As cofounder and vice president of product management at LinkedIn, Allen Blue thinks a lot about careers—both others' and his own. Before joining LinkedIn in 2002, Blue had been director of product design at SocialNet, an early social networking site—and before that, he spent seven years doing lighting and scenic design for the theater. Here, he discusses the similarities between the world of theater and tech startups, the roots of his interest in technology, and how passion is the key to bringing a wide-ranging career path into focus.
FAST COMPANY: Before cofounding LinkedIn with Reid Hoffman, you had a career as a theatrical set designer. How did you get involved in that?
ALLEN BLUE: My degree from Stanford was in scenic design, and I went into the business right away after graduation. That was my first career. There were basically two paths you could follow—one was to actually do the work; the other was to do an MFA, a terminal degree in the design industry which sets you up to do only design. I chose the work path. I worked in theaters in the San Francisco Bay Area doing scenery, lighting, costumes, and being a general do-it-all backend theater guy for seven years after graduation. For my last three years doing this, I was also teaching theatrical design at Stanford. My three-year billet came up at roughly the same time I met [LinkedIn cofounder] Reid Hoffman.
What did you enjoy most about that career?
In general, the thing I loved best about theater was that the distance between having an idea and having it realized was really short. Now, a startup can come out with a new product or an app in weeks; back in the day, you couldn’t do anything in technology in weeks. But you could spend three weeks building a set in a theater, another few weeks rehearsing, and then people would see what you made. To see a thing in your head and watch it become real—that was the thing that was most attractive to me.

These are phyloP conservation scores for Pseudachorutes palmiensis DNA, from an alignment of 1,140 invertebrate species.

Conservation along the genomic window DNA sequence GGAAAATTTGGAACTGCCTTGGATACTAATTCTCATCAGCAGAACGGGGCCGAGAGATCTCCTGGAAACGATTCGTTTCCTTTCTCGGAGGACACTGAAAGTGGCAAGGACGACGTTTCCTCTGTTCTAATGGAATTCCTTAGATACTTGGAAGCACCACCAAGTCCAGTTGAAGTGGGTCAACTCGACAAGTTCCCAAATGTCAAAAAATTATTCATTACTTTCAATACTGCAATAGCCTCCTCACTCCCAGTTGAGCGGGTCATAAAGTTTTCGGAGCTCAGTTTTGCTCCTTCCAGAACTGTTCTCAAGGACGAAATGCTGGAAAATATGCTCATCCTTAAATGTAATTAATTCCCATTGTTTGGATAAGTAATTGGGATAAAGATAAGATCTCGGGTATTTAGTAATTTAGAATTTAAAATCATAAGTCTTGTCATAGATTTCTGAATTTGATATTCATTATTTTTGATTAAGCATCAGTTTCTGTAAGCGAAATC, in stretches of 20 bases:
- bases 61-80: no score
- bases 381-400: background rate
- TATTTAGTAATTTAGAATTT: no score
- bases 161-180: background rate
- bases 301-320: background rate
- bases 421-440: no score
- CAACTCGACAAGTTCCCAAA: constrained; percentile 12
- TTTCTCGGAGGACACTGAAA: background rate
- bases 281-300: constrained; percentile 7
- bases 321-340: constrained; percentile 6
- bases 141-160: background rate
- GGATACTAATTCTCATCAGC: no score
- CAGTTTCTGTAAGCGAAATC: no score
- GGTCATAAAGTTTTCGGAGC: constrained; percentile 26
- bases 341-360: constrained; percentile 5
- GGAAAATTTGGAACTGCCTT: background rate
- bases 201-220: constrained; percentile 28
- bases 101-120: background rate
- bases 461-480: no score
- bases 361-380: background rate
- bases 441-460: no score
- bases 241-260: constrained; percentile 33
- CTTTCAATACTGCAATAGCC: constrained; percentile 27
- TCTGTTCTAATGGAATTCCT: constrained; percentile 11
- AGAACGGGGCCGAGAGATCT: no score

What prompted your move into the technology industry?
I had loved computers even before I got into theater. I started coding on an Apple IIe in 1982. Home computing was brand new, and I started writing games in BASIC. The thing I liked about that was the same thing I liked about theater. When you’re actually coding, the distance between an idea and seeing it happen is very short.
Throughout my theater career, I also built text-based multiplayer games, or MUDs. In an afternoon, I’d create an adventure for a bunch of people—80 simultaneous players at a time was massively multiplayer, and it was all running on one box at a university on the East Coast. Those were the first times I had to worry about things like organizational dynamics. There were just five or six people who would write the games, but they were geographically distributed around the world. We had to think about how to make decisions as a group, how to do something coherent, and what tied the group together.
Were you able to apply any of your tinkering with computers to your work in lighting design?
I did spend some time testing and advising on some early lighting design programs. These weren’t control programs, but types of programs that create plans to that tell technicians where to hang lighting and how to wire it. Because I spent a lot of time actually hanging lighting, I was able to help a professor at Stanford develop something called Argus, a piece of code that took the pain out of the plotting process.
So how did you connect with Reid Hoffman?
It’s a total LinkedIn story. I met Reid through a mutual friend who had been in the Stanford theater program and had gone into tech. Reid had asked him to be a chief of staff guy, but told him he was also looking for someone creative and asked if he knew anyone. He said, “You should talk to Allen." Reid and I got together and had an epic four-hour discussion over Thai food in Mountain View. We talked a little about business, but mostly about things we had a common interest in. He had done a bunch of work in technology, but he also has a master’s degree in philosophy from Oxford. We talked about philosophy, citizenship, and ways to make a difference in the world. Soon after that, we got together in founding LinkedIn.